Gear Prudence: Nothing pisses me off more than seeing people with phones up to their ears while driving, except for one other thing: when bicyclists do it too! D.C. has laws against this for drivers—is it the same for bicyclists? I’m worried that a distracted bicyclist is going to run me over! —Please Help, Obliviousness Needlessly Endangers
Dear PHONE: Distracted driving is an omnipresent scourge to all road users, and there are few things more harrowing for bicyclists and pedestrians especially. D.C. has a law against the use of mobile phones and electronic devices while driving, allowing them only to be used with hands-free accessories. However, the code only references operators of motor vehicles. Bikes and cars, after all, aren’t the same. But just because it’s legal for bicyclists, it doesn’t mean it’s a great habit, and GP would generally advise against it. It’s remarkably easy for a bicyclist to pull off the road and get going again, so that’s likely a better option than fidgeting with a gadget when riding. Unless it’s an emergency, the call can probably wait. —GP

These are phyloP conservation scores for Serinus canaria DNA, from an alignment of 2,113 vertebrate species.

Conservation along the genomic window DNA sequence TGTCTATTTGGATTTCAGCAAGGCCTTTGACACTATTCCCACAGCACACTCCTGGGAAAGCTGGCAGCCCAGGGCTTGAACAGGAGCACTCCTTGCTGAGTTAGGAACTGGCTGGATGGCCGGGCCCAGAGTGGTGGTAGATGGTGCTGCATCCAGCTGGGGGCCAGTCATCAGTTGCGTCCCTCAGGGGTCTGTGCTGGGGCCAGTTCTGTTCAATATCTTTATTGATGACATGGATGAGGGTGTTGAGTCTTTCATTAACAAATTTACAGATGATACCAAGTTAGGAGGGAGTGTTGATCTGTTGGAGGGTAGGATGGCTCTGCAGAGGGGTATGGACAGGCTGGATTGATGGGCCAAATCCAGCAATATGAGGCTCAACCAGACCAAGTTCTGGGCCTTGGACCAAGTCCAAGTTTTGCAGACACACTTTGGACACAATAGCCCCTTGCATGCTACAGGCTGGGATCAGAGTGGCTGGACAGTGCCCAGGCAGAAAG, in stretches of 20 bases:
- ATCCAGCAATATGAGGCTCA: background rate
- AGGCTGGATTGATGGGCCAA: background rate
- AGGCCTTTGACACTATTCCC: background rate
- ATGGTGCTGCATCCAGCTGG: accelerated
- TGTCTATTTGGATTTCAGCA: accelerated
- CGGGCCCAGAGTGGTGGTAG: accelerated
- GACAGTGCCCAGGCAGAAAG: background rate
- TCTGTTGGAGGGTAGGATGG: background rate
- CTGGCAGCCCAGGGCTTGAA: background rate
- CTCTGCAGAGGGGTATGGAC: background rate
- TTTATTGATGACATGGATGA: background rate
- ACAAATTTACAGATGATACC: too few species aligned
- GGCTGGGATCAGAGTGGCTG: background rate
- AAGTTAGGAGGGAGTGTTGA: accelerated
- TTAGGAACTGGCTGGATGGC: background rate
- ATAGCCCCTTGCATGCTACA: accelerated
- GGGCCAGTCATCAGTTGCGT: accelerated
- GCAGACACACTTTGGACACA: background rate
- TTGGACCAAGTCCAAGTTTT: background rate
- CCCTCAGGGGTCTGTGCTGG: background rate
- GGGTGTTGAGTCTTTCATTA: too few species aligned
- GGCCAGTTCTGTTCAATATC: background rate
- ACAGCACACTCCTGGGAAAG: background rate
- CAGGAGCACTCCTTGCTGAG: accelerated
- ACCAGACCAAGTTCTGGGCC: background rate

Gear Prudence: I have an ethical dilemma. I am a strong believer in bicyclist rights, and I like to patronize local businesses that treat bicyclists well. But my absolute favorite sandwich shop doesn’t have bicycle parking, and there’s nowhere within a block to lock up my bike. I’ve asked them to install a rack, but they said that they “weren’t interested.” If they’re not interested in bicyclists, should I be interested in them? Should I take my money elsewhere in protest? —Sad, Angry Man Mulls Objection
Dear SAMMO: Faced with the cruel injustice of not being able to lock your bike directly in front of a business you plan to frequent, you are considering forswearing your favorite sandwich in the name of “bicyclist rights” and in the hope that, deprived of your occasional $8 lunch order, the owner will capitulate as the business slowly bankrupts and realize that the lack of bike parking was its undoing? Spend your money (or withhold it) according to your own personal ethical standards, but it seems highly unlikely that your individual boycott will bring your desired outcome.
Your instinct to protest is good, but consider a different tack. Arrange weekly group rides to the shop and show the owner that bicyclists mean business. If the owner sees how many eaters arrive by bike, perhaps a desire to accommodate these customers (and their $$$) will spur additional interest in bike parking. There’s a shortage of perfect sandwich places in this world. It would be a pity to abandon yours. —GP
Gear Prudence is Brian McEntee, who tweets @sharrowsDC. Got a question about bicycling? Email firstname.lastname@example.org.